Thursday, October 31, 2013

Grounding Kids from Electronics

Today is Thursday, October 31, 2013.

These days, keeping a child inside the house or in his or her room a a form of disciplinary action is not enough.  Even taking away the car keys isn't quite as effective as it used to be.  The reason?  The kids have all sorts of electronic toys to play with.  Even if they don't have a TV or radio in their room, they probably have an iPod or other digital music player, a mobile phone or smart phone, an iPad or other tablet device, an e-reader, or some type of gaming device.  That's in addition to their computer.  Basically, they can chat with friends 24/7, even if they are grounded.

Master Power Lock
The other day I saw an interesting photo of an electric plug – the two-pronged kind with  little holes in the ends of the prongs.  Through one of the holes someone had threaded a little padlock.  The caption said this is how parents have to ground teenagers.  I thought that it might be a tad hard to find a padlock small enough to fit into the hole in the prongs, but I wondered if there was something out there that parents could use. It turns out that there is.  The whole concept is called "e-grounding."

Electrical Plug Lockout from
Power Plug Lock from
The picture also reminded me of a time that my brother had to put a lock on the his home phone because one of his daughters was prone to making very long distance phone calls.  (She had lived with me for a while just previous to moving back to her dad's home, and racked up a $450 phone bill on my account, which I required her to pay, eventually.  That was part of why she moved out, I think, but that's another story.) 

Heavy-duty Plug Lockout from

This one's much more expensive.
Some electronic devices, such as cell phones, are best just confiscated and kept turned off and in a locked cabinet.  You can put plug locks on other items.  Many of these are fairly inexpensive little gadgets, running around $11-16.  Others may be a bit more expensive.  The trick is knowing how many you will need and having them in advance.  Just in case.  The other trick is knowing your child well enough to figure out which of his electronic toys he or she cares the most about.  Is it his Xbox?  Is it her iPhone?  Whatever it is, that's the one to take away first.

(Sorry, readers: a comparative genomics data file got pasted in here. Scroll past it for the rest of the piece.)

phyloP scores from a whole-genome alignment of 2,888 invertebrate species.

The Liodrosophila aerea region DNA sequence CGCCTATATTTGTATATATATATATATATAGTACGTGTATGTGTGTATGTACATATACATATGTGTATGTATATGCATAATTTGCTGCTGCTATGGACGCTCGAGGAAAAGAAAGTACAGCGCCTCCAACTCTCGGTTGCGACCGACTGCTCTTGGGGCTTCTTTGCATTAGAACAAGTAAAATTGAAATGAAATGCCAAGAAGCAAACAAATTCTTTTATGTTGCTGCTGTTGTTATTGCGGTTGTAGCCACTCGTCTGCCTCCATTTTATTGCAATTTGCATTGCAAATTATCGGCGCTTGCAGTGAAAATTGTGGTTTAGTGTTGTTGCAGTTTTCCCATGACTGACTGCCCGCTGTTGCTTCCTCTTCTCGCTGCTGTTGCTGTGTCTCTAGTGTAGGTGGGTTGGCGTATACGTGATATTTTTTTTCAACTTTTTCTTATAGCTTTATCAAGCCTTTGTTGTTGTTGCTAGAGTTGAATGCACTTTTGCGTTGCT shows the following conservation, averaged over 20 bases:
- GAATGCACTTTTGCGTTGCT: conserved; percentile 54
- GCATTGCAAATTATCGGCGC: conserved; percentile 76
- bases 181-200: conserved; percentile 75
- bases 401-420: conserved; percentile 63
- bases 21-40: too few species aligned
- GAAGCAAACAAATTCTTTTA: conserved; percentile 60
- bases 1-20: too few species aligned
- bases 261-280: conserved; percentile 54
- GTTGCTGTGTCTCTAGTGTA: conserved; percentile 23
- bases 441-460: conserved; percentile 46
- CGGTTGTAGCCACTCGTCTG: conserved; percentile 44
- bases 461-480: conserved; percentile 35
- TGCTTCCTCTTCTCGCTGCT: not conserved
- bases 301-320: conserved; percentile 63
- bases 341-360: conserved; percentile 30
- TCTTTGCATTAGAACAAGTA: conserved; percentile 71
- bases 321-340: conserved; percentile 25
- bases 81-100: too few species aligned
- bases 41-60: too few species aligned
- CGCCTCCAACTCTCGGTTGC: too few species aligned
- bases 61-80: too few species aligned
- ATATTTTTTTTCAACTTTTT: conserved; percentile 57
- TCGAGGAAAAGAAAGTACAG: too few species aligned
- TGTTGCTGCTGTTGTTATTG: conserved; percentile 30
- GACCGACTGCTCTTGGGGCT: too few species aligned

Some parents only let their kids use a wireless connection inside the house, which they can control from their own computer.  When they want to cut off their kids' Internet connection, they do it from their own computer, so unless a kid has an internet hookup in his room and an ethernet cord stashed away in his closet, he can't get on the Internet.  Some parents have their kids' computers connected to a digital timer.  They set a curfew time at which the child's computer turns off automatically.  These same parents are savvy enough to limit which Internet sites they don't want their kids to visit, and they know how to add sites to the "block" list. 

Parents can get parental control apps (software) that will allow them to remotely lock their kids' phones and tablet devices, and keep tabs on or filter their calls, texts, and photo messages.  If this sounds a bit like mom reading her daughter's diary, or a dad looking for copies of Playboy under his son's mattress, well, yeah.  It is.  

It would be best if parents could cultivate an open relationship with their kids such that they don't need to be snoopy, but that doesn't always happen.  And kids test the limits, no question.  They always have.  Taking control of your kids' use of electronics and occasionally restricting their use of these things is an inescapable part of modern parenting.  :-/

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